But in a different way, because you don’t face harassment or imprisonment by the police, I’m sure.

“Not imprisonment, but I think there are ways in which you can be at least discouraged from getting involved with some specific cases.”

Really? How is the Czech Helsinki Committee today discouraged from getting involved in some specific cases?

“There are many ways in which you may be discouraged. The practical case is that you are not supported by the state in information or funding and in your proposals to amend laws.

“Or your analyses are ignored or denied, or you are requested to get more data, which is very difficult sometimes, because you need access and money to make analyses that are critical of current policies.”

Václav Malý,  photo: Šárka Ševčíková
If we could step back in time a little bit, if we speak about the period before 1989, what was would you say the main achievement or impact of the Czechoslovak Helsinki Committee? I was reading a quote from Bishop Václav Malý and he said it was another nail in the coffin of the previous system. What do you think was the major achievement or impact of the Czechoslovak Helsinki Committee?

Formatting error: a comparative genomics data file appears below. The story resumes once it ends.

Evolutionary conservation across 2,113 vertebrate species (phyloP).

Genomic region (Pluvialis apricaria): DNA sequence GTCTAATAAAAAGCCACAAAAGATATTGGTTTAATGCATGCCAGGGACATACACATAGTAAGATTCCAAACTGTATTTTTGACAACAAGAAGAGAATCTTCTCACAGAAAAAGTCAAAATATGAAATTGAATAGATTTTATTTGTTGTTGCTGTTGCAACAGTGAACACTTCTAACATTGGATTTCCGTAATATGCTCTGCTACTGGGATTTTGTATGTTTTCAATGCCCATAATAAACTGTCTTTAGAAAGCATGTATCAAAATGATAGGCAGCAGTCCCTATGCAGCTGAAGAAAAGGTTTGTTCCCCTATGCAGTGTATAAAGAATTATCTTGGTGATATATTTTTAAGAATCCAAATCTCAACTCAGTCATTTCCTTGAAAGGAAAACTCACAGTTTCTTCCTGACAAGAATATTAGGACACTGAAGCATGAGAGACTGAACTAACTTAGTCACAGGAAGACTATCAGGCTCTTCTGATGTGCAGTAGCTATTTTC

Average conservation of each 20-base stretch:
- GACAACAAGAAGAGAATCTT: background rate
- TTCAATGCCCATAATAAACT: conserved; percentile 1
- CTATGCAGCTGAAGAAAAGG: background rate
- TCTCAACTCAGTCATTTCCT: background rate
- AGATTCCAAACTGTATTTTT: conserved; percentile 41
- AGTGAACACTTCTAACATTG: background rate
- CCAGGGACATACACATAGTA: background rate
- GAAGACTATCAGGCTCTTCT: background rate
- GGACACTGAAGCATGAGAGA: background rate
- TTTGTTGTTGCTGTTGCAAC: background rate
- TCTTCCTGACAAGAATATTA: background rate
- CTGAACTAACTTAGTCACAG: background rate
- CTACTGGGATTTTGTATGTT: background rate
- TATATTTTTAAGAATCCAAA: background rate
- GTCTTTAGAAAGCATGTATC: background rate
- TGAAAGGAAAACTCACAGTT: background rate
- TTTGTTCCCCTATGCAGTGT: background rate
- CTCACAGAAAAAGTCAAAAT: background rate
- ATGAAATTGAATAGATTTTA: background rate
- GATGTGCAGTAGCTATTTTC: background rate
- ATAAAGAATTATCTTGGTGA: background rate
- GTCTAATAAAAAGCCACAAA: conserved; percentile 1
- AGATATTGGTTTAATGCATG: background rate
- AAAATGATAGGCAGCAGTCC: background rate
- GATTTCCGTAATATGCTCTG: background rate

“I would say it was the first organisation that reminded people that human rights were a value and taught the public that there are international instruments that Czechoslovakia is also obliged to follow and that these instruments are vital to their normal lives. So it was educating the public and the state about their obligations.”

In 1990 after the fall of communism the Czechoslovak Helsinki committee was officially registered, then a few years later it became the Czech Helsinki Committee. Why did it keep going after the fall of communism?

“It kept going because its mission was not finished. It was just getting started.